A pro-establishment camp veteran, who spoke on condition of anonymity, also agreed Lam had tried hard to “tone down” the impression that “Western controls Central”. Beijing’s liaison office in Hong Kong is in the Western district, while the government headquarters is near Central.
“Much of the lobbying for support for the co-location bill came from [the government],” the politician said, in a reference to recent legislation to set up a joint checkpoint with mainland Chinese authorities at the local terminus of a cross-border railway.
Democratic Party chairman Wu Chi-wai agreed local ministers had been more active in policy lobbying this past year.
But he added it was “hard to say” whether the liaison office had refrained from lobbying his pro-establishment colleagues.
Wu said there had been no contact between the liaison office and his party members since Lam took office and during Leung’s term.
Lau said the legislators’ observations showed that while Lam had steered clear of interference from the liaison office in the past year, it was largely because there were not many issues that required the office’s attention.
“The liaison office was involved in lots of political arguments [with the pan-democratic camp] in the past,” he said.
Lau was referring to the office’s former director Zhang Xiaoming, whose tenure from 2012 to last year coincided with a time when Hong Kong was bitterly divided over a political reform exercise, and theOccupy protests of 2014.
Wang Zhimin took over as liaison office chief in September last year, as Zhang was appointed the new top Beijing official in charge of Hong Kong affairs.
In April, the office took the unprecedented step of organising an open day to demystify its functions, three months after Wang famously said he had heard from “many friends” that they were pleased to see both the city’s government and the liaison office “work together” more often.
Shifting from politics to the economy
The Post asked several Hong Kong ministers to explain whether the office had given them any advice on their work.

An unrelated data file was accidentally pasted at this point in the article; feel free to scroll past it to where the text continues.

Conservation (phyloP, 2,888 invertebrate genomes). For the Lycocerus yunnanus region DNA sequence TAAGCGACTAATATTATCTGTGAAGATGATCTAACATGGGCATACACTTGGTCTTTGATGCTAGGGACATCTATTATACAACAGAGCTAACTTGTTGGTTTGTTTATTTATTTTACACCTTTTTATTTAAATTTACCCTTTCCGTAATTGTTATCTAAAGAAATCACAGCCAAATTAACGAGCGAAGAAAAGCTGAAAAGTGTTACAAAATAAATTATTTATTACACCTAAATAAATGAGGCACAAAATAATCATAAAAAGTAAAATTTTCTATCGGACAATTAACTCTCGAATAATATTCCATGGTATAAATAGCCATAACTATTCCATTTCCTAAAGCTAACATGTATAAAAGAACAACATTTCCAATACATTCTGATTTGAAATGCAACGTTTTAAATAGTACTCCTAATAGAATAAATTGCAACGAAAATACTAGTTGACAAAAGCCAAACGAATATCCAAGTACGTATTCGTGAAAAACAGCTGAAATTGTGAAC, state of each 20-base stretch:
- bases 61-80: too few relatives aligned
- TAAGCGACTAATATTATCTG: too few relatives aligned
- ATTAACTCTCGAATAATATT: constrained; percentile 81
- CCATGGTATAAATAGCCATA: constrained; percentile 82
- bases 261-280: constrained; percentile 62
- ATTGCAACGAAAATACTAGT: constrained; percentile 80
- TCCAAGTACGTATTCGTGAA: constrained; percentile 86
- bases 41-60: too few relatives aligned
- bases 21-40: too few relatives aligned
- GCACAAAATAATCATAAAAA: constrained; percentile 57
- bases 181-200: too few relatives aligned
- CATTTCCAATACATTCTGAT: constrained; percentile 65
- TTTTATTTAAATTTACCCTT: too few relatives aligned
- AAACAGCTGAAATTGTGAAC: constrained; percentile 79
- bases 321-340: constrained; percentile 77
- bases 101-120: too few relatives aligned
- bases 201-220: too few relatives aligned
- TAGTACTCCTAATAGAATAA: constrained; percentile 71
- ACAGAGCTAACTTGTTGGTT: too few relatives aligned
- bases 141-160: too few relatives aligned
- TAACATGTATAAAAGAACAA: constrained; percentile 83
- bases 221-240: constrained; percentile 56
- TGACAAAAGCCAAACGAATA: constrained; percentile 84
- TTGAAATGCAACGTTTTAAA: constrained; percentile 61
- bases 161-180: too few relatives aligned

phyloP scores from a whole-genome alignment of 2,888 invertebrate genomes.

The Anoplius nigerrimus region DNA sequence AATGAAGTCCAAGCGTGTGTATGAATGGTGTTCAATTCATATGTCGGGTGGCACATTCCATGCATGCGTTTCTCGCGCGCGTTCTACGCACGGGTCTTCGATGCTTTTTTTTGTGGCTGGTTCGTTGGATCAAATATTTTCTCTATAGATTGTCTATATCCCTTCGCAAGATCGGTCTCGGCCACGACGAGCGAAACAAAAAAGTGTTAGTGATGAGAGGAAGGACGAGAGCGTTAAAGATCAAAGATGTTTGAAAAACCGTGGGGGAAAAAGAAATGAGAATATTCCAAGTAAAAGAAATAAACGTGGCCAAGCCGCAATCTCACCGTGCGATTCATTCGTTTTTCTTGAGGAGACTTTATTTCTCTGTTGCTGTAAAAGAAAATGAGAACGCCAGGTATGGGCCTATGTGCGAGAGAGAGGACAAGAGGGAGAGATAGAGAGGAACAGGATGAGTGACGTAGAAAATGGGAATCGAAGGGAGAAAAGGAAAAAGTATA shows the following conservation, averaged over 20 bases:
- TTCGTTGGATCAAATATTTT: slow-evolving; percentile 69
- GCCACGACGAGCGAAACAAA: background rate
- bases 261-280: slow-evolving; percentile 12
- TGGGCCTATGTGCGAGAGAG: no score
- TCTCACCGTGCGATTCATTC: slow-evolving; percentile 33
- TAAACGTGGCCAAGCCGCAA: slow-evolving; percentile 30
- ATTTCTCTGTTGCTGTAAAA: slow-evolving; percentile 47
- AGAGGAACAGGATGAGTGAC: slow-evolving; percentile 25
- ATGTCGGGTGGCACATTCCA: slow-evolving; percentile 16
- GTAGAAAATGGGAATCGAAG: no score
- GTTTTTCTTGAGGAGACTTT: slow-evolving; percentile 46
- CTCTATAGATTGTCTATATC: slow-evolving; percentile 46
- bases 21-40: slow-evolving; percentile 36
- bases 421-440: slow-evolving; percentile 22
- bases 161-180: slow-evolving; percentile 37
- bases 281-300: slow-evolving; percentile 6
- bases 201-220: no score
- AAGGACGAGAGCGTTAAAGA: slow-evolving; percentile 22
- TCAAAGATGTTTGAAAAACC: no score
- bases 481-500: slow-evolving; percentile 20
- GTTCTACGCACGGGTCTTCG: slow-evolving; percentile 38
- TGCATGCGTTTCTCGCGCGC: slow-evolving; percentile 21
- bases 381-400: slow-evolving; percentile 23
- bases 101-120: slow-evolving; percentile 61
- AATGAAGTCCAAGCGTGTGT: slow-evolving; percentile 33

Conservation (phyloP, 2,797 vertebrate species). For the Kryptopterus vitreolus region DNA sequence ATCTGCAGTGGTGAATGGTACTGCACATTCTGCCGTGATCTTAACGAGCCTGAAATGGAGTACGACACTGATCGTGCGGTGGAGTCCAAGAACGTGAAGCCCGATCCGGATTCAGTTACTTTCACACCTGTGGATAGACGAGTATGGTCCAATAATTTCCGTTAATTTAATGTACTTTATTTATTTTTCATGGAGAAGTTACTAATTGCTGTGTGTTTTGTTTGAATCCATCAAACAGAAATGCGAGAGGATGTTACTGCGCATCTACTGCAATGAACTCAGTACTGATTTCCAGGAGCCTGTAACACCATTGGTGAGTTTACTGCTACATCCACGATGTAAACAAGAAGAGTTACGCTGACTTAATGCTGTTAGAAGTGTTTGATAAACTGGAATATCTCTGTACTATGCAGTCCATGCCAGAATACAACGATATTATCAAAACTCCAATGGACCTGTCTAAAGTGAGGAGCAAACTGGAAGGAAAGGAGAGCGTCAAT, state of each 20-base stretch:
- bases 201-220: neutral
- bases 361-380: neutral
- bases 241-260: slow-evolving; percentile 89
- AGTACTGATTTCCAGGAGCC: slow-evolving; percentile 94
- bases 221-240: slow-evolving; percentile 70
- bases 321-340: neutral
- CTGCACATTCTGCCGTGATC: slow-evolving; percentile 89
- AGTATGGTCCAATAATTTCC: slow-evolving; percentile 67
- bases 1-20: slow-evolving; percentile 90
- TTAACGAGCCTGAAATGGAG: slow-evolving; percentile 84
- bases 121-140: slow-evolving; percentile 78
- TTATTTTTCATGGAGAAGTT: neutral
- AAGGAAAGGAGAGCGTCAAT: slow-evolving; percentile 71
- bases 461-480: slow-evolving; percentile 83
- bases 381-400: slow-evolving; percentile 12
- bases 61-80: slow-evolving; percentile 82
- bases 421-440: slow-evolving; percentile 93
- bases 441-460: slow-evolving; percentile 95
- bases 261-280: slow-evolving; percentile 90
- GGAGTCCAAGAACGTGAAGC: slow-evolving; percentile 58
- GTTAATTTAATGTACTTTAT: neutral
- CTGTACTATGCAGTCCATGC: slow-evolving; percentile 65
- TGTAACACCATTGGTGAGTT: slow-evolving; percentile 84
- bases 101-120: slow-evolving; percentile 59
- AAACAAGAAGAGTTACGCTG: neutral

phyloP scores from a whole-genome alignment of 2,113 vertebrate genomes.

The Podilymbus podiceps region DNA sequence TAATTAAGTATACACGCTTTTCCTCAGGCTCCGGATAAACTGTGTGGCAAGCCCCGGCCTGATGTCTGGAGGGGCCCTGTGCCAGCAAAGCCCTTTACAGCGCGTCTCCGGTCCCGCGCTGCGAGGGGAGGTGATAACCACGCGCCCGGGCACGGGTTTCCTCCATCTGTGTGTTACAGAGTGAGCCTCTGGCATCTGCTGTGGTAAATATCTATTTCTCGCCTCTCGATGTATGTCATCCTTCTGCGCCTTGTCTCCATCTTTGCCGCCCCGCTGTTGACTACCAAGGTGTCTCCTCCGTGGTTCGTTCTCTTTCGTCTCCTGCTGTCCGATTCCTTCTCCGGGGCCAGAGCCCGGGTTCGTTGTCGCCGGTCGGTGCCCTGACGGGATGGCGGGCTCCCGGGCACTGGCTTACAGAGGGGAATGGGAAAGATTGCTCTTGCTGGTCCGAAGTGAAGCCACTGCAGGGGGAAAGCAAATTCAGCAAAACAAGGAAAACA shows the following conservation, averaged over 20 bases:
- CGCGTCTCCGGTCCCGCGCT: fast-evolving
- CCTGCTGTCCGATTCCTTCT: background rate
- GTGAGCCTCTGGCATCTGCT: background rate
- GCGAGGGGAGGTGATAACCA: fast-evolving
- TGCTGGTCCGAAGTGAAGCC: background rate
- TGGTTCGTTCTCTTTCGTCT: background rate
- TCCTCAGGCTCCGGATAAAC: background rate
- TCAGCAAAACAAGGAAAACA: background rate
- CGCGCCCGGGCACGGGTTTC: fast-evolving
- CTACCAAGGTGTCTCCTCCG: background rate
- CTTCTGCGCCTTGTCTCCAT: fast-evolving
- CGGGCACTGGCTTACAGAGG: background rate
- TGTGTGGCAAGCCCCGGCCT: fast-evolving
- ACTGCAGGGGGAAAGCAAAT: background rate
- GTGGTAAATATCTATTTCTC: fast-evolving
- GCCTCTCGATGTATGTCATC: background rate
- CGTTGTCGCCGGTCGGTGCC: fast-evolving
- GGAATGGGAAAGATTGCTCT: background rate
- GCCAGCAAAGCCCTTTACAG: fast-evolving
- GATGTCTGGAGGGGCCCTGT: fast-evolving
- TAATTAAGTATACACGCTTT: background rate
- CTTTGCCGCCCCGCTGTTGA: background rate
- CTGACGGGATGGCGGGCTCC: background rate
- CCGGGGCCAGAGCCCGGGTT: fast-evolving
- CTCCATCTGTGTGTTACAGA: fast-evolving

But a government spokesman responded on their behalf and said: “The government is keeping regular contact with the liaison office to exchange views on Hong Kong-mainland cooperation matters.”
In comparison, the University of Science and Technology’s incoming president Professor Wei Shyy gave a clearer answer. Since the January announcement that he would lead the institution from September, Shyy said: “I was never asked [nor given hints] to follow any particular policy or advice from the liaison office.”
But he added that it was in the interest of the university to “listen to the views of our stakeholders”.
A spokeswoman from Chinese University would only say it had “always maintained constructive communication with various sectors” including the liaison office.
Pundits said the responses showed the liaison office had shifted from being high-profile on political matters, to focusing more on socio-economic issues, such as helping the city to integrate into China’s development strategies.
For example, last November, Wang urged young Hongkongers to get involved in the “entrepreneurs’ paradise” of the Greater Bay Area, the Beijing-backed economic development drive linking Hong Kong, Macau and nine cities in Guangdong province.
But the liaison office could still intervene in local policies in the future, Lau added, should Lam’s cabinet fail to pacify the business and grassroot factions of the pro-establishment camp, when handling labour and land issues.
Wong, a veteran unionist, agreed. He said: “When the government is [going to challenge] property tycoons’ interests, it might need the central government’s help.”
However, veteran China watcher Johnny Lau Yui-siu warned that Beijing’s involvement in local policies would bruise Lam’s popularity and public image.
“In Beijing officials’ eyes, it would be better for Lam to seek re-election with higher popularity,” he said.
Lau added that Lam’s re-election bid would also depend on how she deals with political hot potato issues, such as the enactment of national anthem and national security laws. The former criminalises insulting or distorting the Chinese national anthem and the latter prohibits any act “of treason, secession, sedition, subversion” against the central government.
In recent months, Lam’s administration has faced mounting pressure from the pro-Beijing camp to enact the latter bill, which was shelved in 2003 after half a million people took to the streets to oppose it, fearing an erosion of civil liberties.